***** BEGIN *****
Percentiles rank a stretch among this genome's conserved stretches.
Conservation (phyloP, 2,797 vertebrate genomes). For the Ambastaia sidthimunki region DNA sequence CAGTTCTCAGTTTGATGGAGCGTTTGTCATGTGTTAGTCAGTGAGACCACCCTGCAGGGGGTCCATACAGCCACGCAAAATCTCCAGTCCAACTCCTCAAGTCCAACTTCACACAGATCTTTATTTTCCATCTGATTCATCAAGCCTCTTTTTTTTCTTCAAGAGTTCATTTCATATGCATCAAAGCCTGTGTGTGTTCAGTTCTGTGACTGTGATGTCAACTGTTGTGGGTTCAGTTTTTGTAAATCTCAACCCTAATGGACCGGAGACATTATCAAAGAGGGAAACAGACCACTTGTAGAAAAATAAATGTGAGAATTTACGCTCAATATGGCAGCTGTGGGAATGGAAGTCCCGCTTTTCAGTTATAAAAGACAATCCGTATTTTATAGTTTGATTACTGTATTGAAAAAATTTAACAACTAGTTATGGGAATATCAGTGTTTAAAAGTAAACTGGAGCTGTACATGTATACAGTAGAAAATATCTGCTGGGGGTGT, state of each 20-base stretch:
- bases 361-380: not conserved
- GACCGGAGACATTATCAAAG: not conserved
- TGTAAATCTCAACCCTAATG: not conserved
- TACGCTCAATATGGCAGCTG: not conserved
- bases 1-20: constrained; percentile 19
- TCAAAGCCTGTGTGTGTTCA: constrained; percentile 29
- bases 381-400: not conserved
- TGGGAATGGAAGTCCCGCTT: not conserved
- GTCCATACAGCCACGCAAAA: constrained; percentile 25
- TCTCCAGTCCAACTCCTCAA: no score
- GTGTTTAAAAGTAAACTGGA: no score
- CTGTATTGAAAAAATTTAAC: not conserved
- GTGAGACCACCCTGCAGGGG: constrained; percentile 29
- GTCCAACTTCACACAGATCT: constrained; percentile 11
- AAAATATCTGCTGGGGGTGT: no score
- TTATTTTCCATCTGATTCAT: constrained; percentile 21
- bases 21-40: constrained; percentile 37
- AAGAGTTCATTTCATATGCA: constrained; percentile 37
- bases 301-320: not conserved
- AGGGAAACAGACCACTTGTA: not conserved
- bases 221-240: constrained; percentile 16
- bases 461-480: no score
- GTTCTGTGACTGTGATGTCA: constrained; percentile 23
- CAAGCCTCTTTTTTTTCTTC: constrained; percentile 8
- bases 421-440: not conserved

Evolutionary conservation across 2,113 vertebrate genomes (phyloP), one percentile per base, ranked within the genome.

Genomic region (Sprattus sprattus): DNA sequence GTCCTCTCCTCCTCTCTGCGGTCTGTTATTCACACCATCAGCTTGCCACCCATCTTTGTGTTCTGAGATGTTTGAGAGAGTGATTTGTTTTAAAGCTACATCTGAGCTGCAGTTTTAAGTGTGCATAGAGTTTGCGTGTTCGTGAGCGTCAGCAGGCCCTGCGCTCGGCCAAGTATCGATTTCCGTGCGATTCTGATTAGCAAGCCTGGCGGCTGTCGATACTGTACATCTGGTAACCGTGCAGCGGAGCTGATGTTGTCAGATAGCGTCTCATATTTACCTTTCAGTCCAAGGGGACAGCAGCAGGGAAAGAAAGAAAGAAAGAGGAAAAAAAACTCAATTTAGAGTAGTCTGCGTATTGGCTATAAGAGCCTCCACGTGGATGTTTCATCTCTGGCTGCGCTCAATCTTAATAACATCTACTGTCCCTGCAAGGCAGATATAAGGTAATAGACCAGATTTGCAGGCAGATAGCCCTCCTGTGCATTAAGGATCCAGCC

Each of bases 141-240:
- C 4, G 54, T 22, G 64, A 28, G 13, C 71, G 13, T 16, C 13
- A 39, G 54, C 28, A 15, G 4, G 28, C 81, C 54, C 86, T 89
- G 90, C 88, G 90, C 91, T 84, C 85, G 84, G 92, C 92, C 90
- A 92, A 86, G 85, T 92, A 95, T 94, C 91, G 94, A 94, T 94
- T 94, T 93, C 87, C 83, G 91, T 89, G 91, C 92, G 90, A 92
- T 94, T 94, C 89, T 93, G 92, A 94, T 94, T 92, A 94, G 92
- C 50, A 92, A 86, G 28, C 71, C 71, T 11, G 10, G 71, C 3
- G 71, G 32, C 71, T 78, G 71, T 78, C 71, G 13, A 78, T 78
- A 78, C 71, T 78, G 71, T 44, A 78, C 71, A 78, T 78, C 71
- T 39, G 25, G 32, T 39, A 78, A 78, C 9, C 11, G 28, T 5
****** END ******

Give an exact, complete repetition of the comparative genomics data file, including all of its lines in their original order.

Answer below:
Percentiles rank a stretch among this genome's conserved stretches.
Conservation (phyloP, 2,797 vertebrate genomes). For the Ambastaia sidthimunki region DNA sequence CAGTTCTCAGTTTGATGGAGCGTTTGTCATGTGTTAGTCAGTGAGACCACCCTGCAGGGGGTCCATACAGCCACGCAAAATCTCCAGTCCAACTCCTCAAGTCCAACTTCACACAGATCTTTATTTTCCATCTGATTCATCAAGCCTCTTTTTTTTCTTCAAGAGTTCATTTCATATGCATCAAAGCCTGTGTGTGTTCAGTTCTGTGACTGTGATGTCAACTGTTGTGGGTTCAGTTTTTGTAAATCTCAACCCTAATGGACCGGAGACATTATCAAAGAGGGAAACAGACCACTTGTAGAAAAATAAATGTGAGAATTTACGCTCAATATGGCAGCTGTGGGAATGGAAGTCCCGCTTTTCAGTTATAAAAGACAATCCGTATTTTATAGTTTGATTACTGTATTGAAAAAATTTAACAACTAGTTATGGGAATATCAGTGTTTAAAAGTAAACTGGAGCTGTACATGTATACAGTAGAAAATATCTGCTGGGGGTGT, state of each 20-base stretch:
- bases 361-380: not conserved
- GACCGGAGACATTATCAAAG: not conserved
- TGTAAATCTCAACCCTAATG: not conserved
- TACGCTCAATATGGCAGCTG: not conserved
- bases 1-20: constrained; percentile 19
- TCAAAGCCTGTGTGTGTTCA: constrained; percentile 29
- bases 381-400: not conserved
- TGGGAATGGAAGTCCCGCTT: not conserved
- GTCCATACAGCCACGCAAAA: constrained; percentile 25
- TCTCCAGTCCAACTCCTCAA: no score
- GTGTTTAAAAGTAAACTGGA: no score
- CTGTATTGAAAAAATTTAAC: not conserved
- GTGAGACCACCCTGCAGGGG: constrained; percentile 29
- GTCCAACTTCACACAGATCT: constrained; percentile 11
- AAAATATCTGCTGGGGGTGT: no score
- TTATTTTCCATCTGATTCAT: constrained; percentile 21
- bases 21-40: constrained; percentile 37
- AAGAGTTCATTTCATATGCA: constrained; percentile 37
- bases 301-320: not conserved
- AGGGAAACAGACCACTTGTA: not conserved
- bases 221-240: constrained; percentile 16
- bases 461-480: no score
- GTTCTGTGACTGTGATGTCA: constrained; percentile 23
- CAAGCCTCTTTTTTTTCTTC: constrained; percentile 8
- bases 421-440: not conserved

Evolutionary conservation across 2,113 vertebrate genomes (phyloP), one percentile per base, ranked within the genome.

Genomic region (Sprattus sprattus): DNA sequence GTCCTCTCCTCCTCTCTGCGGTCTGTTATTCACACCATCAGCTTGCCACCCATCTTTGTGTTCTGAGATGTTTGAGAGAGTGATTTGTTTTAAAGCTACATCTGAGCTGCAGTTTTAAGTGTGCATAGAGTTTGCGTGTTCGTGAGCGTCAGCAGGCCCTGCGCTCGGCCAAGTATCGATTTCCGTGCGATTCTGATTAGCAAGCCTGGCGGCTGTCGATACTGTACATCTGGTAACCGTGCAGCGGAGCTGATGTTGTCAGATAGCGTCTCATATTTACCTTTCAGTCCAAGGGGACAGCAGCAGGGAAAGAAAGAAAGAAAGAGGAAAAAAAACTCAATTTAGAGTAGTCTGCGTATTGGCTATAAGAGCCTCCACGTGGATGTTTCATCTCTGGCTGCGCTCAATCTTAATAACATCTACTGTCCCTGCAAGGCAGATATAAGGTAATAGACCAGATTTGCAGGCAGATAGCCCTCCTGTGCATTAAGGATCCAGCC

Each of bases 141-240:
- C 4, G 54, T 22, G 64, A 28, G 13, C 71, G 13, T 16, C 13
- A 39, G 54, C 28, A 15, G 4, G 28, C 81, C 54, C 86, T 89
- G 90, C 88, G 90, C 91, T 84, C 85, G 84, G 92, C 92, C 90
- A 92, A 86, G 85, T 92, A 95, T 94, C 91, G 94, A 94, T 94
- T 94, T 93, C 87, C 83, G 91, T 89, G 91, C 92, G 90, A 92
- T 94, T 94, C 89, T 93, G 92, A 94, T 94, T 92, A 94, G 92
- C 50, A 92, A 86, G 28, C 71, C 71, T 11, G 10, G 71, C 3
- G 71, G 32, C 71, T 78, G 71, T 78, C 71, G 13, A 78, T 78
- A 78, C 71, T 78, G 71, T 44, A 78, C 71, A 78, T 78, C 71
- T 39, G 25, G 32, T 39, A 78, A 78, C 9, C 11, G 28, T 5